The Fed faces a difficult task in deciding when to stop raising rates, officials warned

The US central bank is entering a new phase of policy tightening that will be harder to navigate, a top official has warned, as pressure builds on the Federal Reserve to temper what has become one of its most aggressive campaigns to raise interest rates in decades.

“The next phase of policy making is more difficult, because you have to keep many things in mind,” Mary Daly, president of the San Francisco branch told the Financial Times.

“You have to remember the cumulative tightening that has been in the system. You have to be mindful of the monetary policy lags. You have to remember the risks that exist throughout the global economy and the incredible uncertainty that we have even about what the evolution of inflation will be.

Daly is among a growing cohort officials to support a slower rate of increase. This is partly because the tightening is already in train, but also because it takes several months for the full effect of policy adjustments to be felt and even more time to show up in economic data. Interest rate-sensitive sectors such as housing have felt the brunt of higher borrowing costs, but further price pressures continue to mount and the labor market is tight.

In less than a year, the Fed has raised the federal funds rate by 3.75 percentage points, depending on the swingeing 0.75 percentage points increase to make up the ground against inflation that has been consistently surprising in its intensity.

With the benchmark policy rate currently hovering at a level considered “moderately restrictive” on economic activity – between 3.75 per cent and 4 per cent – Daly said that challenge The Fed is now faced with determining what rate will be the “restrictive rate” to bring inflation back down to the central bank’s 2 percent target.

“If I could do one thing for society, I would say: stop thinking about speed and start thinking about level.”

Jay Powell, the chair, said this month that the Fed may moderate the rate of tightening at the next meeting in December, but stubbornly high inflation likely means that the level at which the rate of Fed funds will be out will be higher than previously expected. . Daly said the “terminal” level is “at least 5 [per cent] I think so”.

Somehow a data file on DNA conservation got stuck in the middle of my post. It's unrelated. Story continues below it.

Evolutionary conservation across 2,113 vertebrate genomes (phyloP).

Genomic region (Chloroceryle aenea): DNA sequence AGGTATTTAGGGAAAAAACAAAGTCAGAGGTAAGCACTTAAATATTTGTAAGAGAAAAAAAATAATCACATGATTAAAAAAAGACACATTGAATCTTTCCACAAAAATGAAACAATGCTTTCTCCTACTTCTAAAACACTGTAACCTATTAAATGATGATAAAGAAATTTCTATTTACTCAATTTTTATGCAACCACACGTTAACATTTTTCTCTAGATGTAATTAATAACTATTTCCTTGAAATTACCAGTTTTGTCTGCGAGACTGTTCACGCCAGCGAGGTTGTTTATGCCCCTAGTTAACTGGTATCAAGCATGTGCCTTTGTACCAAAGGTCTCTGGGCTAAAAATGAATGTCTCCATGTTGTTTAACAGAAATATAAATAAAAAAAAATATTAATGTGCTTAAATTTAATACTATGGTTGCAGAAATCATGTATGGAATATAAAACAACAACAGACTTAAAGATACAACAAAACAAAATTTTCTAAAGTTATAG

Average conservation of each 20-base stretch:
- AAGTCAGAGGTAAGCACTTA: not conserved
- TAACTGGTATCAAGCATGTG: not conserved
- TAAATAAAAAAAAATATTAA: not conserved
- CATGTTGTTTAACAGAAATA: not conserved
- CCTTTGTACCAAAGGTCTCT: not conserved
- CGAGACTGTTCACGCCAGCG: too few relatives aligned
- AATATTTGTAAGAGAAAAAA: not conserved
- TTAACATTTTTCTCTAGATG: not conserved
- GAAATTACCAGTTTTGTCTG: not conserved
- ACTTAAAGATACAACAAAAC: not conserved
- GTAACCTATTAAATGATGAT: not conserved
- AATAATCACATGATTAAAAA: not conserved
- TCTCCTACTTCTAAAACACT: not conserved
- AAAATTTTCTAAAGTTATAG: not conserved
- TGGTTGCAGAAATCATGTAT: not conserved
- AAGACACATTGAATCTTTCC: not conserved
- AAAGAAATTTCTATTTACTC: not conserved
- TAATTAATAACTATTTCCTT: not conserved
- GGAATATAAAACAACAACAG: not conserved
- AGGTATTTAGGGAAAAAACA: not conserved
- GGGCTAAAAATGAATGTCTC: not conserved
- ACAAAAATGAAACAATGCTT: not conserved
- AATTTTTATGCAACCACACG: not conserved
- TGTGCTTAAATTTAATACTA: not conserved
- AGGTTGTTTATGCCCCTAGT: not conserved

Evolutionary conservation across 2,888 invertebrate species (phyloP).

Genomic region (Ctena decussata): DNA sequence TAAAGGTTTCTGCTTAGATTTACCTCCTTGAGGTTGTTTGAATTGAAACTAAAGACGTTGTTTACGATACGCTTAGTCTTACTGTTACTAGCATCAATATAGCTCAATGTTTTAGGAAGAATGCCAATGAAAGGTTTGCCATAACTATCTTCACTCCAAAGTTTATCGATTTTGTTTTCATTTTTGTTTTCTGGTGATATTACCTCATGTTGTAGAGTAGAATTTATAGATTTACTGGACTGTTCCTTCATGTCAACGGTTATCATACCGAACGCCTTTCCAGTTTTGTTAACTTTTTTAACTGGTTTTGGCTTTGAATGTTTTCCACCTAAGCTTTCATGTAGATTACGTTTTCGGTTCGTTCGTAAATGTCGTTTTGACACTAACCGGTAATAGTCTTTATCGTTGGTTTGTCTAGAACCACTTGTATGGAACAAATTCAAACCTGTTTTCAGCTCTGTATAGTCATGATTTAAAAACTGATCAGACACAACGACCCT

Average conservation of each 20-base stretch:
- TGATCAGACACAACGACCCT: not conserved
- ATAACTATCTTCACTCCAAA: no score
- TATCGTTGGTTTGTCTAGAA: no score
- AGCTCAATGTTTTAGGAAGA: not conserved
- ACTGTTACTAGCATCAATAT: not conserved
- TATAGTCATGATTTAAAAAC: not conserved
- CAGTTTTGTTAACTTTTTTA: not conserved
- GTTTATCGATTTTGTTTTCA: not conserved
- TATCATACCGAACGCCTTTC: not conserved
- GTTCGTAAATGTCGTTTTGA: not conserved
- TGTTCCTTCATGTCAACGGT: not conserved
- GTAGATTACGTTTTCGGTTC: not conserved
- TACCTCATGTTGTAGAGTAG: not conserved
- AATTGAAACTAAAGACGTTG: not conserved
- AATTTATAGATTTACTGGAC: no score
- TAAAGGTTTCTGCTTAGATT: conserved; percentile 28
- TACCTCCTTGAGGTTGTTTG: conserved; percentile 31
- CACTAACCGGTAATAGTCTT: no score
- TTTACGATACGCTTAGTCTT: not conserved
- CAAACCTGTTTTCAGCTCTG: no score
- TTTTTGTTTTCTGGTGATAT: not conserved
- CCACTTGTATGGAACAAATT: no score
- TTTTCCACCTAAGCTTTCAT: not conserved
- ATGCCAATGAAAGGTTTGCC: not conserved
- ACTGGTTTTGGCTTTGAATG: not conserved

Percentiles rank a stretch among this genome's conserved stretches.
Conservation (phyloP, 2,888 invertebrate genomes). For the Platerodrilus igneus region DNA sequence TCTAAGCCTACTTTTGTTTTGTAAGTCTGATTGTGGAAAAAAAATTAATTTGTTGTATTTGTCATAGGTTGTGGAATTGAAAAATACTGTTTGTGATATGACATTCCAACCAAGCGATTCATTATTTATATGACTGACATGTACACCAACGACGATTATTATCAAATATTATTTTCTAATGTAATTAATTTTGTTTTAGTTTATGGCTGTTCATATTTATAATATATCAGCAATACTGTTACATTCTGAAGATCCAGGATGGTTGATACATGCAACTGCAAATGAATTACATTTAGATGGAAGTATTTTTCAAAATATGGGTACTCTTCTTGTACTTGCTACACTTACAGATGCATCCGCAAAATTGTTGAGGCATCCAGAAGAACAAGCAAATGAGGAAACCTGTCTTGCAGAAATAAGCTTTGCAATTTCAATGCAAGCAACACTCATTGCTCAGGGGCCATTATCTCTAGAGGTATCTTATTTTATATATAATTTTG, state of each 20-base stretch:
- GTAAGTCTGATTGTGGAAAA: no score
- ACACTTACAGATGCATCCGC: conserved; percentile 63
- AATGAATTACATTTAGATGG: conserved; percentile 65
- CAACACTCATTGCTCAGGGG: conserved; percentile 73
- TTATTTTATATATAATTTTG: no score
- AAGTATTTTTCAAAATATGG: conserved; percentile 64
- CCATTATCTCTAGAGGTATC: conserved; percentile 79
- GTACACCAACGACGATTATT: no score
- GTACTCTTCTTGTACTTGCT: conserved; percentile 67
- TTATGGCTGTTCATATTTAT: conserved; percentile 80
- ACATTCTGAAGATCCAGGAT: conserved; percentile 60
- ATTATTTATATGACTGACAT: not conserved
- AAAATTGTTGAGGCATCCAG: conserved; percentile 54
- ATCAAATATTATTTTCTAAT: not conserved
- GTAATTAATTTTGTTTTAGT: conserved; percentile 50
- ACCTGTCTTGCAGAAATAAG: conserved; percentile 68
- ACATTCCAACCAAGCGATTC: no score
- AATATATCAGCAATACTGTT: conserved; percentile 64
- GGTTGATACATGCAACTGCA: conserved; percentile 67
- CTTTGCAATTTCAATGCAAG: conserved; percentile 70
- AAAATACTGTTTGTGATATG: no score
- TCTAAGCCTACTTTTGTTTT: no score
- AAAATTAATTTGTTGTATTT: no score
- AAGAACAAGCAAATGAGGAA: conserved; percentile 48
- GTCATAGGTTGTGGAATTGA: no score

Federal Reserve Governor Chris Waller told the UBS conference in Australia on Monday morning that rates are going to “continue to rise” and “remain high for awhile until we see inflation is getting lower closer to our target”.

Asked if the rate could hit 5 percent, Waller replied: “It depends on what happens with inflation. If inflation doesn’t go down or bounce back, we might have to go higher. . . Now inflation determines where that number will end up.”

In his interview, Daly said that the Fed is also focused on how long to keep the policy rate at a sufficiently tight level.

“If I can hold it there [at an elevated level] for a year and really think that inflation is going down, then that’s probably a reasonable level to stop,” said the San Francisco leader. “Overnight to 2 percent is not my goal . . . but we cannot afford to let inflation continue to erode America’s real purchasing power.

Move too slowly to root out inflation as well as the risk of future inflation expectations being unmoored to a degree that necessitates the Fed to take more stringent action, warned Daly, who maintains that the Fed will be able to avoid job losses akin to a “severe recession”.

Citing sweeping layoffs in technology companies, which have included Meta, Stripe and Lyft, he argued that “rebalancing” there appears to be specific to the tech sector as opposed to a broader-based sign. “They’re very excited about the growth rate they’re seeing in the pandemic and they’re hiring as if that growth rate is going to last forever, and then that growth rate drops back down to more traditional levels.”

Beyond the economic pain, another concern is the financial distress that has forced the Fed to intervene despite plowing ahead with its efforts to tackle inflation – something the Bank of England was recently forced to do after the British government bond market. be seized. The lesson there, according to Daly, is that drawing a distinction between monetary and financial stability tools “can be done, but it makes for some challenging communication”.

Asked about turmoil that has gripped cryptocurrencies, Daly said the central bank is paying attention to where “cross-contaminations” may appear between companies and retail and institutional investors, but now they do not see a “big risk” to financial stability, and people continue to reduce. their exposure.

“Each time this happens, hopefully the impact on the general financial system and retail and wholesale investors is smaller.”

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